Raleigh Charter ranked among nation's best high schools
Posted October 29, 2009
Raleigh Charter ranked 20th in U.S. News and World Report’s list, and Newsweek ranked the school 34th in the country.
“There’s not a discussion of ‘Oh, we want to have good test scores’ or ‘We want to have good rankings.’ I think it’s a by-product of a focus on learning,” said teacher Lisa Huddleston.
Raleigh Charter, a college-preparatory school, opened in 1999 and currently has 535 students. Students must apply and be chosen by lottery to attend the school, which has children from nine counties across the state.
In its first year, Raleigh Charter attained the state’s highest End-of-Course test scores, and in 2001 became the first high school in the state to be named a School of Excellence, according to school leaders.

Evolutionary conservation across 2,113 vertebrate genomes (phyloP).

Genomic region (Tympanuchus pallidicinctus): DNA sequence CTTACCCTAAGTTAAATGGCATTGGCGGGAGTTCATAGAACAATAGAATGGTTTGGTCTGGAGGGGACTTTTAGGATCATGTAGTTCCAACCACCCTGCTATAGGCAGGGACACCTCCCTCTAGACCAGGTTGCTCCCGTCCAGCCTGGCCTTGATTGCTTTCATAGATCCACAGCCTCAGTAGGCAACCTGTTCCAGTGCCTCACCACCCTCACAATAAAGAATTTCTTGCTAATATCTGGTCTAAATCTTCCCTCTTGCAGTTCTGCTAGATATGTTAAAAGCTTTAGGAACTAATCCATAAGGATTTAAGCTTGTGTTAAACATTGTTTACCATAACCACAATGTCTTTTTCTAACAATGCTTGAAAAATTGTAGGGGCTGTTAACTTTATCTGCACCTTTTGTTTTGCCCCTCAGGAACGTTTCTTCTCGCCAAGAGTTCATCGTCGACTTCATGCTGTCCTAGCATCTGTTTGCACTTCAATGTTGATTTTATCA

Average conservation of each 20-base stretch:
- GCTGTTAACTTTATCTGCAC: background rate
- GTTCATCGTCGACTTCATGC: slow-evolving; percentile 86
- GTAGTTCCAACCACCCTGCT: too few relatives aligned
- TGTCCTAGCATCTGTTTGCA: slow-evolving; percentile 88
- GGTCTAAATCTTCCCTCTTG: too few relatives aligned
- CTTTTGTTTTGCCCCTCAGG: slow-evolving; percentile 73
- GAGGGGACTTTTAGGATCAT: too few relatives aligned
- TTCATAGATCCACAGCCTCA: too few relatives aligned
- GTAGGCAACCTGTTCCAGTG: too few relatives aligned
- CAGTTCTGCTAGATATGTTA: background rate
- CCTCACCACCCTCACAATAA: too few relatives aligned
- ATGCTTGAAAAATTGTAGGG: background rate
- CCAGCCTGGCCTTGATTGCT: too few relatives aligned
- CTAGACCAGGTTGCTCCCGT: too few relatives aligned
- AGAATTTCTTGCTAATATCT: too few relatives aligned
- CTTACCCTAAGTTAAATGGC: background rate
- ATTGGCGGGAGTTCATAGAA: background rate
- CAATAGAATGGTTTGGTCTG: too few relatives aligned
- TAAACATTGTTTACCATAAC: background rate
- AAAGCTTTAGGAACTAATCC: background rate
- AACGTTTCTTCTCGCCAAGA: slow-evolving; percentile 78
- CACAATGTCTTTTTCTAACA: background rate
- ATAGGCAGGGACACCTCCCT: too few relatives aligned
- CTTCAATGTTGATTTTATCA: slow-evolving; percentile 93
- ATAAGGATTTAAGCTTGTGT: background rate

The school resides in historic Pilot Mill, a restored textile mill on the National Register of Historic Places, and has freedom to govern a little differently than traditional public schools.
“In many ways, we try to use the Charter Law as an education laboratory to try out new and innovative ideas,” said Principal Thomas Humble.
For example, school officials vary the schedule and build in days with six, 45-minute periods for in-depth learning or community work projects. Also, teachers don't have to be licensed as long as they have industry or academic experience.
Class sizes are small with about 19 students to every teacher. As a college-prep school, many students take Advanced Placement courses and test well, school leaders said.
“My favorite question is ‘What if? What if you did this? What would happen?’ If I can get a kid to buy-in to the what-if question, we’ve got them for life,” Huddleston said.
Raleigh Charter High School is one of 100 charter schools in the state. About 96 percent of its seniors go on to college, according to the school’s statistics.